Seedrs co-founder Jeff Lynn talks risk, investor expectations and the future of crowdfunding

Harriet Green
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Lynn is co-founder of Seedrs, the largest equity-only crowdfunding platform in Europe

In 2014, the fastest growing subsector of Britain’s alternative finance market was equity-based crowdfunding, according to figures from EY and the University of Cambridge. It grew by a whopping 420 per cent, with volumes totalling €111m (£80.5m). But such fast growth makes it increasingly vital that would-be investors have access to information about the industry. City A.M. has talked to Jeff Lynn, co-founder and chief executive of Seedrs, the largest equity-only crowdfunding platform in Europe, to find out what it’s important to consider.

What should an investor expect of an experience with a crowdfunding platform?
The most important thing for investors to check is whether the platform that they invest through conducts due diligence on the companies, enters appropriate investment contracts with them, and then administers the investment post-investment. If it does, then they know that they have someone who is looking out for their interests and that their rights are protected. Seedrs is an example of a platform that does all of this, as are leading debt-only platforms like Zopa, Ratesetter and Funding Circle. When investors invest through platforms that don’t do these things, it is far less likely that they will ever achieve returns.
Some investors might worry that equity crowdfunding is not covered by the Financial Services Compensation Scheme (FSCS), which protects bank and building society deposits of up to £85,000 per institution. Should they be concerned?
The FSCS does not protect any equity investment, whether made through crowdfunding or on the public markets. If you buy shares in, say, BP or Diageo and they go down, the FSCS will not reimburse you. The same is true when you invest in an early-stage business through equity crowdfunding. So it’s important for investors to understand that equity investing of all types involves the risk that their capital may be lost, and they should only invest amounts that they can afford to lose.
Is there a danger that individuals don’t fully understand the risk they’re taking?
We think that investors have a much better understanding of risk than they are often given credit for. We see how sensible, grown-up adults are fully capable of making their own risk assessments and investment decisions. In fact, equity investing is in many ways simpler than common financial products like mortgages or insurance policies.
That said, we take very seriously our duty to limit the chance that investors get in over their heads, and that’s why all investors who use Seedrs must either pass a quiz showing us their understanding of risk, or certify that they meet certain government-defined standards for net worth or sophistication.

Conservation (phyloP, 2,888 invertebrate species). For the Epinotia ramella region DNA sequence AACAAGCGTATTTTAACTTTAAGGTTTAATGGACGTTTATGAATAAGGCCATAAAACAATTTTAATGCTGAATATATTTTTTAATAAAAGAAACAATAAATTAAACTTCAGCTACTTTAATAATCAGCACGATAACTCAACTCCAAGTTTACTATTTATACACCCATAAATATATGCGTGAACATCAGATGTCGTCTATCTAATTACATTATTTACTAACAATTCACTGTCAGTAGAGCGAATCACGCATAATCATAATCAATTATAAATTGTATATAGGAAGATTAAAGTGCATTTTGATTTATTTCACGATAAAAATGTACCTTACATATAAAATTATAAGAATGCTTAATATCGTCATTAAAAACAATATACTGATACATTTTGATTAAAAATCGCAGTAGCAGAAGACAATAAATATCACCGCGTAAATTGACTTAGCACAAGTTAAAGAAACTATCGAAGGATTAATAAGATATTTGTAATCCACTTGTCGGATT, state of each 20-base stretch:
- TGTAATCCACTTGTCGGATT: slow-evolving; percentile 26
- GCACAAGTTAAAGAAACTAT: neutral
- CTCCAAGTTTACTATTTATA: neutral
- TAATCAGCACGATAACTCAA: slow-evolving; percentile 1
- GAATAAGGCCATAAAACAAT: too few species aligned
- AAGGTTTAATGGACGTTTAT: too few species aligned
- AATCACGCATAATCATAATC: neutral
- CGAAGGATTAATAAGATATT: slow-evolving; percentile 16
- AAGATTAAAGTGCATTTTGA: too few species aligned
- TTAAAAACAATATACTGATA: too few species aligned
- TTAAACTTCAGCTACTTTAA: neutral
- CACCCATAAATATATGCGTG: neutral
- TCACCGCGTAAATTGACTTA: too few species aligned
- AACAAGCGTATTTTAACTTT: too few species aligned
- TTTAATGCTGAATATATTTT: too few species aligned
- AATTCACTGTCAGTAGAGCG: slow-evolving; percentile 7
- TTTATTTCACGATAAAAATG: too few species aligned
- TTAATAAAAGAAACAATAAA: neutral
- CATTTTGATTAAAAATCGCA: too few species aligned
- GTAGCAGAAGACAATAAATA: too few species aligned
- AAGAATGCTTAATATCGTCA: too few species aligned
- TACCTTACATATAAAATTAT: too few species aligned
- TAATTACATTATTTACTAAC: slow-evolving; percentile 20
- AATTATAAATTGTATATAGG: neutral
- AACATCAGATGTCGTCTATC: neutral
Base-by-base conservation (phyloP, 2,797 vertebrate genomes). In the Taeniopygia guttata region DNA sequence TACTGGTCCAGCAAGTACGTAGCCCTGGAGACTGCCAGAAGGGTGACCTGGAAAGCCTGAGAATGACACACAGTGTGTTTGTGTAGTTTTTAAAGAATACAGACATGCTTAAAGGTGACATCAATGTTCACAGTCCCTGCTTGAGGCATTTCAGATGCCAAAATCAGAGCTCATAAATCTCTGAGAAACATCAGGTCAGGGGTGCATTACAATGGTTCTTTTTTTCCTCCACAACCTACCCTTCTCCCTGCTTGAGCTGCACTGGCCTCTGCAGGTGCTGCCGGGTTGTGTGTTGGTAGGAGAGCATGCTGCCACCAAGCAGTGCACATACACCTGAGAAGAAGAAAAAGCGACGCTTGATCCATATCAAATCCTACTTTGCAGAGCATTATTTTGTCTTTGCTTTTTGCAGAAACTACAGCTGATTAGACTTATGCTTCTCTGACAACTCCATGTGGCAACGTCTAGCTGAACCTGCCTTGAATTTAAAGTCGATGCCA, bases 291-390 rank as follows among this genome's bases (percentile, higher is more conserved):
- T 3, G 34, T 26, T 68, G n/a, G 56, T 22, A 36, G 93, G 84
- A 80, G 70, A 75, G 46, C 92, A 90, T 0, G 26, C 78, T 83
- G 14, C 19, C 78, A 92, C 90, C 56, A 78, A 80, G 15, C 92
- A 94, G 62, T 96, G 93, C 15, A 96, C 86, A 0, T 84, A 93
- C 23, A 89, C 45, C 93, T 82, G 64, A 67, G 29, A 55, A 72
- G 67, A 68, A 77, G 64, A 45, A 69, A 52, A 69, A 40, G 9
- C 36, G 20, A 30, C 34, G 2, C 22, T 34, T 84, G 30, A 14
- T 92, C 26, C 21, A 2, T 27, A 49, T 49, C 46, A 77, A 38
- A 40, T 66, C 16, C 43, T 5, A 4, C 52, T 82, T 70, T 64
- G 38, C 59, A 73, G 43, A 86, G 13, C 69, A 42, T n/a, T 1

Even so, is current regulation sufficient?
The regulatory regime in place in the UK is a balanced and sensible one – and it’s widely recognised as the best in the world. However, I think we still have some way to go in terms of enforcement of that regime. To create investor trust in this space, it will be important that all platforms come into line.
Does that mean we could see a crowdfunding comeuppance?
Crowdfunding only works if investors see returns in time. And it will take time – most successful startups take at least five years and, in many cases, seven or more, to produce returns for their investors. So given how nascent the space is, I don’t anticipate that we will start seeing significant returns for several more years. In the meantime, it’s important investors see that their investments are progressing – such as when a company raises more capital at higher valuations, or achieves various forms of commercial success.
But the future is bright?
Yes. This is an industry that is still at its very beginning. It is hugely exciting to see the substantial growth platforms like Seedrs are experiencing – both in terms of investor interest and the number and types of entrepreneurs using us to raise funding. And as we drive forward with global expansion, the opportunities are growing exponentially.
Over the next few years, I believe Seedrs will be funding hundreds of millions of pounds into thousands of businesses every year, transforming the way that investors think about allocating their capital, and how businesses think about their approach to finance.


In partnership with Crowdnetic
City A.M. has partnered with Crowdnetic for the launch of its suite of UK crowd finance data. It features information on private UK-based companies publicly raising capital online through securitiesbased crowdfunding portals.
Through, investors can track a comprehensive listing of UK private offerings from leading platforms including Property Moose, Angels Den, Crowd for Angels, Fireflock, Funding Tree, Property Seed, Seedrs, Crowdcube and The House Crowd, with more slated to join.
In addition to real-time activity data, investors are also able to search for companies based on selected criteria and can access data analytics tools.
Crowdnetic’s European managing director Adam Braggs said, “The crowd finance industry has enjoyed significant growth globally. Our solutions will be a useful addition to the market and our partnership with City A.M. is a key milestone”.

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